Simple rule accounts for onset of ice age deglaciations over the past three million years

The sequence of ice ages followed by warm interglacials has been the dominant force in creating, extinguishing and changing nature and life on Earth for the past three million years. Understanding what causes these climate cycles is fundamental to understanding the global climate in the past and present. A recent study has created a simple mathematical rule that can account for the timing of the onset of interglacials following ice ages over the past three million years. The rule is based on predictable long-term astronomical variations in the Earth’s orbit and tilt called Milankovitch cycles, without any knowledge of atmospheric greenhouse gas concentrations, ice sheet dynamics, volcanism, cosmic rays, dust or other climate data. This study supports the orbital theory for glacial/deglacial cycles, but still leaves many open questions regarding the underlying physical mechanism by which the great ice sheets wax and wane.


For most of the Northern Hemisphere ice ages, from 3 to 0.8 million years ago the Earth’s climate varied between cold glacial and warm interglacial periods with a 41,000 year cycle. But about 800,000 years ago the glacial/interglacial cycles changed to what is referred to as the “100,000 year cycle”. The paleoclimate record, which is comprised of data from Antarctica and Greenland ice cores, marine sediment cores, cave calcite cores, and other sources, provides information about regional surface temperature, global atmospheric greenhouse gas concentrations, primary vegetative production, and ocean current strength.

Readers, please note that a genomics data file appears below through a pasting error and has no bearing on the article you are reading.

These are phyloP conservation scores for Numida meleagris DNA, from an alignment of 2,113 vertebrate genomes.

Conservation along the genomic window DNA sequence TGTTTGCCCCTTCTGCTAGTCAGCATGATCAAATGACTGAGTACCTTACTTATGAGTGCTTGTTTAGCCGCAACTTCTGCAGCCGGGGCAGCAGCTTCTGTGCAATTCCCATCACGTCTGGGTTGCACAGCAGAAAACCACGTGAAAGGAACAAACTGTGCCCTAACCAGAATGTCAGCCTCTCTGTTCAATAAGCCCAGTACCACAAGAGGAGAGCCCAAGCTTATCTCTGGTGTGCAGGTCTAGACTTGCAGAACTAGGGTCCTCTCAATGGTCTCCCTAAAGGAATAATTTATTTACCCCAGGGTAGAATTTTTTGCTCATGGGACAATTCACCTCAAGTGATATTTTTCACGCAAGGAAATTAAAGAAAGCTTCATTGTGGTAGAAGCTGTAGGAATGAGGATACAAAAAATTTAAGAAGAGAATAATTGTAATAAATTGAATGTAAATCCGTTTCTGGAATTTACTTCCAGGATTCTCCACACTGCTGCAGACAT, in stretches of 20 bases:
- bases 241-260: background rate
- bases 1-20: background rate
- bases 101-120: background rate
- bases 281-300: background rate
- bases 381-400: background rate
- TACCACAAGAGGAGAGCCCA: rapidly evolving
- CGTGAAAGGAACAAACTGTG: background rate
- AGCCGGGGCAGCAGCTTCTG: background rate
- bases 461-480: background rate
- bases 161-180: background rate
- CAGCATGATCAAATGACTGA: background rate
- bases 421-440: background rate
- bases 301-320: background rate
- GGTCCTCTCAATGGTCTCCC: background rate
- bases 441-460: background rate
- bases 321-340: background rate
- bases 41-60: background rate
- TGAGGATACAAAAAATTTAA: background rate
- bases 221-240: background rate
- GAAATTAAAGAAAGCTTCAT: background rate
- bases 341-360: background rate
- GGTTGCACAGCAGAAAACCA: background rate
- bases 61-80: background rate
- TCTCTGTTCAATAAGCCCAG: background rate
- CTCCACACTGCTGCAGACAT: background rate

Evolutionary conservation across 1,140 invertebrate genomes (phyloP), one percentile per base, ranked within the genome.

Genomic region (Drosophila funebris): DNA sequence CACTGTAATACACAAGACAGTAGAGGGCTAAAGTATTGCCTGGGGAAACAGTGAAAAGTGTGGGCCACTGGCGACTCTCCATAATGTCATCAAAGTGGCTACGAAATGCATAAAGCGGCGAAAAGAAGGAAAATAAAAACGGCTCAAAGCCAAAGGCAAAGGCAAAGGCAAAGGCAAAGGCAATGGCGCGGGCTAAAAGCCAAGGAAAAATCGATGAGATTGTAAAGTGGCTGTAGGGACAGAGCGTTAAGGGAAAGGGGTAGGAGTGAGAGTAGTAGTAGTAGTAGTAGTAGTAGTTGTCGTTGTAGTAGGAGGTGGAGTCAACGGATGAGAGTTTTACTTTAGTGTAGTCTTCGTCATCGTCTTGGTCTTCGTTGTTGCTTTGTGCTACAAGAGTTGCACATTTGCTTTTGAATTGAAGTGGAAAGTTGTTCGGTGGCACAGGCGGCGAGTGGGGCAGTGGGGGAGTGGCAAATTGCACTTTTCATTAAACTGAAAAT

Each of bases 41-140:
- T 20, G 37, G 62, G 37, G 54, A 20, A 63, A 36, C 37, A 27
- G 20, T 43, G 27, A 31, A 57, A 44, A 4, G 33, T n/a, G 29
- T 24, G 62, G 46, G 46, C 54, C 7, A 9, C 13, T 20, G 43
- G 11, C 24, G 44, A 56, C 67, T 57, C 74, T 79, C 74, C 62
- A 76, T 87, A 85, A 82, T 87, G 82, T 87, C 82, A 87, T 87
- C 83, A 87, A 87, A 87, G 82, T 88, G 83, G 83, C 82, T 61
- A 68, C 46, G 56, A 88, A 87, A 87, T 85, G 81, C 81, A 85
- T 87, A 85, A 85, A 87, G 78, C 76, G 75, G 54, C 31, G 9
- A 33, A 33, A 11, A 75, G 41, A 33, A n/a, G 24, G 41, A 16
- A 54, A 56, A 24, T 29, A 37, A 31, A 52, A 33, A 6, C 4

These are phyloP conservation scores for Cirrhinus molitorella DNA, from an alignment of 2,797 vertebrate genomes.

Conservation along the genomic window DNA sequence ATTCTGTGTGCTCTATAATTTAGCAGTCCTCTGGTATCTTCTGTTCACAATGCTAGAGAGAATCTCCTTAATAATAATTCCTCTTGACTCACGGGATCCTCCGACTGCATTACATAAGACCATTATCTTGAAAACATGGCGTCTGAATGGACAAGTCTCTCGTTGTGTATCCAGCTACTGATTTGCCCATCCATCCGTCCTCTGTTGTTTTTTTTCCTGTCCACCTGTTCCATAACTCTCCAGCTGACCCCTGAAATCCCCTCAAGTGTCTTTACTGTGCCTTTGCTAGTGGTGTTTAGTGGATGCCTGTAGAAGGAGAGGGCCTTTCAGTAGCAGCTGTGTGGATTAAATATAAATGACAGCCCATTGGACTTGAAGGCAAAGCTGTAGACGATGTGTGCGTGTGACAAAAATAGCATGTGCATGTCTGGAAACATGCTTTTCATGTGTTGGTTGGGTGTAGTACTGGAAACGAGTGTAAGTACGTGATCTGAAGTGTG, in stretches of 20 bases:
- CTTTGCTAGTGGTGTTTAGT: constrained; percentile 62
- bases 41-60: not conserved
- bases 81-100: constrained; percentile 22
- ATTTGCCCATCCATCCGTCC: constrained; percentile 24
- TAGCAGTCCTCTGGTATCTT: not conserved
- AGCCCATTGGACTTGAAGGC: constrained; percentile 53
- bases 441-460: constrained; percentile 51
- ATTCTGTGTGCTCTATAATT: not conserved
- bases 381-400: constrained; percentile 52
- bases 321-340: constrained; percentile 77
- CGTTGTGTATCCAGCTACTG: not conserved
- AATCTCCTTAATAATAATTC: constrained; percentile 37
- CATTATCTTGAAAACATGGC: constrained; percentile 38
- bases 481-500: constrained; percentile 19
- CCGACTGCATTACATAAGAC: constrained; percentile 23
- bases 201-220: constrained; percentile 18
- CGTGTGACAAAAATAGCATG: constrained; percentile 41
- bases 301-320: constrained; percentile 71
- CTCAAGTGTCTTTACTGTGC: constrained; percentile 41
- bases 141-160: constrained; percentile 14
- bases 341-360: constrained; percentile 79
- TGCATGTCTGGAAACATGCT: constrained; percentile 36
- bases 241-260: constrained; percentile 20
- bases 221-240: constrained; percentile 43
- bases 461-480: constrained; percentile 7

Ice age terminations and insolation 65 N Tzedakis
Ice ages and terminations (a) Temperature proxy from sea floor ice cores (b) Daily mean insolation on 21 June at 65° N. Numbers at the top denote Marine Isotope Stages (MIS). Black arrows denote interglacials. SOURCE Tzedakis et al.

This record, which stretches back 800,000 years over multiple glacial/interglacial cycles in the case of the Antarctica ice core record, shows that the “100,000 year” cycle is not constant but varies between 84,000 and 120,000 years. It also reveals that the cooling/warming cycles are asymmetric. Cold periods are longer than the warm interglacial periods which average only 20,000 years in duration. At the present there are no generally accepted physical explanations for what causes the glacial/deglacial cycles. There have been attempts to explain the cycles based on solar variability linked to sunspots, astronomical variations in the Earth’s orbit and tilt, cosmic rays, volcanism, ice sheets dynamics, greenhouse gases, atmospheric dust, and ocean currents.


In 1941 Milutin Milankovitch published a book in which he hypothesized that the cycle of glacial/interglacial periods is controlled by variations in incoming solar radiation (insolation) which are determined by small, predictable changes in the Earth’s orbit and tilt with respect to the sun. This theory is referred to as the orbital theory and the astronomical cycles that cause this effect are called Milankovitch cycles. According to the orbital theory, changes in the total amount of summer heat radiation from the Sun teaching the Earth in the high-latitudes of the Northern Hemisphere are responsible for the glacial/interglacial cycles through their warming of Northern ice-sheets.